AIM Jazz musician Cyrus Chestnut
Jazz pianist Jon Weber
Jazz musician Kenny Werner
TWIN CITIES JAZZ FESTIVAL
When/where: 4-10 p.m. Fri., 1-10 p.m. Sat., Mears Park, at Sibley and E. 5th Streets, St. Paul. Free.
Also: There’s free music Sat. in downtown St. Paul near the Union Depot and Farmers Market. Plus, various downtown bars are featuring jazz sets all week long.
More info: twincitiesjazz festival.com
Ivory towers: 3 keys to the Twin Cities Jazz Festival
- Article by: Britt Robson
- Special to the Star Tribune
- June 27, 2013 - 2:25 PM
If the programmers are wise, the budget is sufficient, and the weather and mood are right, a jazz festival can become a magical series of events that take on a distinctive personality — something that’s generally happened since the Twin Cities Jazz Festival moved to St. Paul’s Mears Park in 2010.
This weekend’s festival will be defined by the extraordinary slate of pianists on tap. Here’s three of them, all former prodigies who have expanded their command of the instrument.
8:30 p.m. Saturday with his trio on the Mears Park Main Stage
Bio: Began playing piano at 5 and entered the Peabody Institute four years later. But his real schooling came from performing with such mentors as vocalist Betty Carter and trumpeter Terence Blanchard. Now 50, he has more than 20 albums as a leader to his credit.
Signature sound: An in-demand sideman for his impeccable timing and stylistic versatility, Chestnut is at his best prancing through hard bop and post-bop mainstream grooves that he soulfully imbues with the influence of his gospel upbringing.
Desert island disc: Nearly his entire catalogue consists of high quality outings, but “The Darkness Before the Dawn” (1995) offers the best primer for TCJF attendees because it is a trio record that ranges from John Coltrane to J.S. Bach to standards such as “My Funny Valentine.”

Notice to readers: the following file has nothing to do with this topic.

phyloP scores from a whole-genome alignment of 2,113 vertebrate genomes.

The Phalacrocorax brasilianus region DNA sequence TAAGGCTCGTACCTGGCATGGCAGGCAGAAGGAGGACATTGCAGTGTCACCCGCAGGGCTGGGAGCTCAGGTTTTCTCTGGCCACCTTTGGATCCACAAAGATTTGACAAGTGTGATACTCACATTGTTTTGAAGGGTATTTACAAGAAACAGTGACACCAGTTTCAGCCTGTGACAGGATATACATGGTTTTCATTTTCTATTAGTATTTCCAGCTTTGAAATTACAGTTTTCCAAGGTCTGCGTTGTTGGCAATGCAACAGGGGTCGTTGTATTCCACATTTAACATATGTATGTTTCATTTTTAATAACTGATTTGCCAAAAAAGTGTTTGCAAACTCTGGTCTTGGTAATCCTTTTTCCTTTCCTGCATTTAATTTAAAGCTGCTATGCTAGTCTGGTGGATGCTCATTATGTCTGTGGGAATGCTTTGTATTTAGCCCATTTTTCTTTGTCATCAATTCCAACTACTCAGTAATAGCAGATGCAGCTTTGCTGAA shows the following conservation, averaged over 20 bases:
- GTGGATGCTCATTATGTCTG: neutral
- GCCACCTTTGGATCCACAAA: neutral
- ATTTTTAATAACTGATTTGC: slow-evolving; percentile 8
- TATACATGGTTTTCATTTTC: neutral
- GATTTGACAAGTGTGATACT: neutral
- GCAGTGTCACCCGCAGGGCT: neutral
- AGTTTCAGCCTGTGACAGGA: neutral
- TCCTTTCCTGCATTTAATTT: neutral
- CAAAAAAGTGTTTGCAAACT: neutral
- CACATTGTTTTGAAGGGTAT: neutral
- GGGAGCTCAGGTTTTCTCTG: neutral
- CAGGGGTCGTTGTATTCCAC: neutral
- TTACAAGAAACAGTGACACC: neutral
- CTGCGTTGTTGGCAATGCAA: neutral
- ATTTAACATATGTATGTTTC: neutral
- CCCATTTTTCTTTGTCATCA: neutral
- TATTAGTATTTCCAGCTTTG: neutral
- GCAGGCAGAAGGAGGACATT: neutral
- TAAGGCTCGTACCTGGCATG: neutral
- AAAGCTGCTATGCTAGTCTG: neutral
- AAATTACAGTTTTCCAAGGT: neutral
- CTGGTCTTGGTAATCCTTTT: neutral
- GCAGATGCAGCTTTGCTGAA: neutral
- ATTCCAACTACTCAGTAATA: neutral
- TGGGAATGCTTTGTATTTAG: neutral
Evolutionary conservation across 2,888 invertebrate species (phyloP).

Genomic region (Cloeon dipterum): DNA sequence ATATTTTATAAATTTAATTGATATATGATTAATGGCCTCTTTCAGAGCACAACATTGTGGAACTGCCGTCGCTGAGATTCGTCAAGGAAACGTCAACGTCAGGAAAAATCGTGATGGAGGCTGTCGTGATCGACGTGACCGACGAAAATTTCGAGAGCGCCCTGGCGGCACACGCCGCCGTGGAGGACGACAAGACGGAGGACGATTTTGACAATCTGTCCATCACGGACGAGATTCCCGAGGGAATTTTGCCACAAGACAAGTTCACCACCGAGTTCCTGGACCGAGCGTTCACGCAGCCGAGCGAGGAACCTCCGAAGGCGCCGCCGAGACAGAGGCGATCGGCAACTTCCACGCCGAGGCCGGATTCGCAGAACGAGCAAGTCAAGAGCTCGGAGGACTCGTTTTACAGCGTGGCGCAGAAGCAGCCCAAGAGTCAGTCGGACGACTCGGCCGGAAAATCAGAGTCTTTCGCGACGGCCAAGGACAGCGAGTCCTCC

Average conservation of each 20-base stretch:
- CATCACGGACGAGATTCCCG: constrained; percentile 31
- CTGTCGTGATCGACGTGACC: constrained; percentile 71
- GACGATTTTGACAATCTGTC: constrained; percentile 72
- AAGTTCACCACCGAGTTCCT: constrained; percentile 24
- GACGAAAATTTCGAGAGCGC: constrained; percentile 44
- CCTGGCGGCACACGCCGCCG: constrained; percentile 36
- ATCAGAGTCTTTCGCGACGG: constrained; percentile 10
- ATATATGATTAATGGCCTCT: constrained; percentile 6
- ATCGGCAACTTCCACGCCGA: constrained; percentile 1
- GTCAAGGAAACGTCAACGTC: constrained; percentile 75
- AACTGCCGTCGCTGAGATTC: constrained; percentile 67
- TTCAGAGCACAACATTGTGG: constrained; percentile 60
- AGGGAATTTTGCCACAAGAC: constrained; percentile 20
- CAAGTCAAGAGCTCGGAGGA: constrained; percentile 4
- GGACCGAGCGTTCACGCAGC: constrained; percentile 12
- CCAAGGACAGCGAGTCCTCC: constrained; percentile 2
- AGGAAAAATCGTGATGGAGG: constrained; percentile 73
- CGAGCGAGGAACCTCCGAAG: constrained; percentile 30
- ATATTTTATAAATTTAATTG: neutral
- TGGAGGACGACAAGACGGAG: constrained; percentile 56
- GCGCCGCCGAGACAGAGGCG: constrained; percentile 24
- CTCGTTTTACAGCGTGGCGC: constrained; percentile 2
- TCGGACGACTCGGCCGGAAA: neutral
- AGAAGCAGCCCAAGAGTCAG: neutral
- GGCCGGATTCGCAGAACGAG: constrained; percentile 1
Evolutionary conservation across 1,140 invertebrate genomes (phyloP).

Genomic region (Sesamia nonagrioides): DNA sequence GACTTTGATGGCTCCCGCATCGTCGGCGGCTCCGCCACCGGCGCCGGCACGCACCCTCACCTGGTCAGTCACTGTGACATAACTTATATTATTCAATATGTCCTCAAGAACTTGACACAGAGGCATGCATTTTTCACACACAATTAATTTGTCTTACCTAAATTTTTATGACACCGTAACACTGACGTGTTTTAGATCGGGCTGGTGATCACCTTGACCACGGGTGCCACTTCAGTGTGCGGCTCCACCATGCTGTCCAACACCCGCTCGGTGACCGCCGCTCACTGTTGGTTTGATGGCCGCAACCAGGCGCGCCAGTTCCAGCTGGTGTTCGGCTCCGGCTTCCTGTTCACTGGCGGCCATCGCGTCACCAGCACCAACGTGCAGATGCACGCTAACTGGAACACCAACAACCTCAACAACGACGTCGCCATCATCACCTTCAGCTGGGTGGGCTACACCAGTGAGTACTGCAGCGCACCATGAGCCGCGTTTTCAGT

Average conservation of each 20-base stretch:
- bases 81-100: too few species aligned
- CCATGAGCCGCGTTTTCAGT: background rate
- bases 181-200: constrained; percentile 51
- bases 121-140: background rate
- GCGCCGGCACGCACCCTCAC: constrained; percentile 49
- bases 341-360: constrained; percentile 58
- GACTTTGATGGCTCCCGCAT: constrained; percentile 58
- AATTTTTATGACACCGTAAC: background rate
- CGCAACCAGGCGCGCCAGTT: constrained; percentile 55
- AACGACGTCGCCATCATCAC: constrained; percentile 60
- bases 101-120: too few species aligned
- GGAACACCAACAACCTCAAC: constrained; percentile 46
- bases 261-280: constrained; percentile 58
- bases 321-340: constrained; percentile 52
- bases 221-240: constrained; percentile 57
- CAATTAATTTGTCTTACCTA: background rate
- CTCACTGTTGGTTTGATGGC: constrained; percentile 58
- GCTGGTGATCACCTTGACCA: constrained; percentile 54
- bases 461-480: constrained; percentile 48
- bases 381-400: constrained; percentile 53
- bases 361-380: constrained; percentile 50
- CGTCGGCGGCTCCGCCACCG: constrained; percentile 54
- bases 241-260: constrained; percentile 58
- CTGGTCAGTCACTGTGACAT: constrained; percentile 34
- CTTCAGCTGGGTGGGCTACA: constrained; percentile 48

8:30 p.m. Fri. with his trio on the Mears Park Main Stage
Bio: By 11, he had recorded with an orchestra and appeared on TV, and as a teenager attended the prestigious Manhattan School of Music. His robust resume includes numerous solo, duo and small- and large-ensemble recordings, studio dates with rugged iconoclasts like Charles Mingus and Archie Shepp, a Broadway gig with Betty Buckley and associations with contemporary stars like Joe Lovano and Dave Holland.
Signature sound: Werner’s contemplative quietude is often compared to Bill Evans, but there is a rich spiritual quality to his best work — his ballads often contain the grace and emotional weight of a benediction. He’s not afraid to flirt with “new age” serenity, or take the emotionally bold step of turning a commission for a 37-piece orchestra into a five-movement work commemorating his daughter, who had recently died in a car accident (“No Beginning No End,” 2009).
Desert island disc: “Balloons” (2011) is a sublime collection of live performances, including four idiosyncratic Werner originals that linger between 11 and 18 minutes apiece.
9 p.m. Fri.-Sat., Artists’ Quarter, with various guests
Bio: According to his website, by age 6 he had “internalized 2,000 standards from his Grandma’s piano rolls.” Self taught and precocious, as a teenager he led a quintet playing his originals while opening for national jazz acts. More recently, he hosted the radio show “Piano Jazz Rising Stars” on NPR.
Signature sound: Weber is a physically commanding presence at the piano, with a snazzy facility best showcased on stride and boogie woogie tunes. That flair, plus his ability to play almost any tune in any genre, has made him an ideal ringmaster for the AQ’s late-night jam sessions during the fest.
Desert island disc: In 2004, he threw a wrench in his reputation as a stride-piano showman by releasing “Simple Complex,” a collection of challenging arrangements and knotty time signatures, with a star-studded lineup that includes Roy Hargrove, Gary Burton and Eric Alexander.
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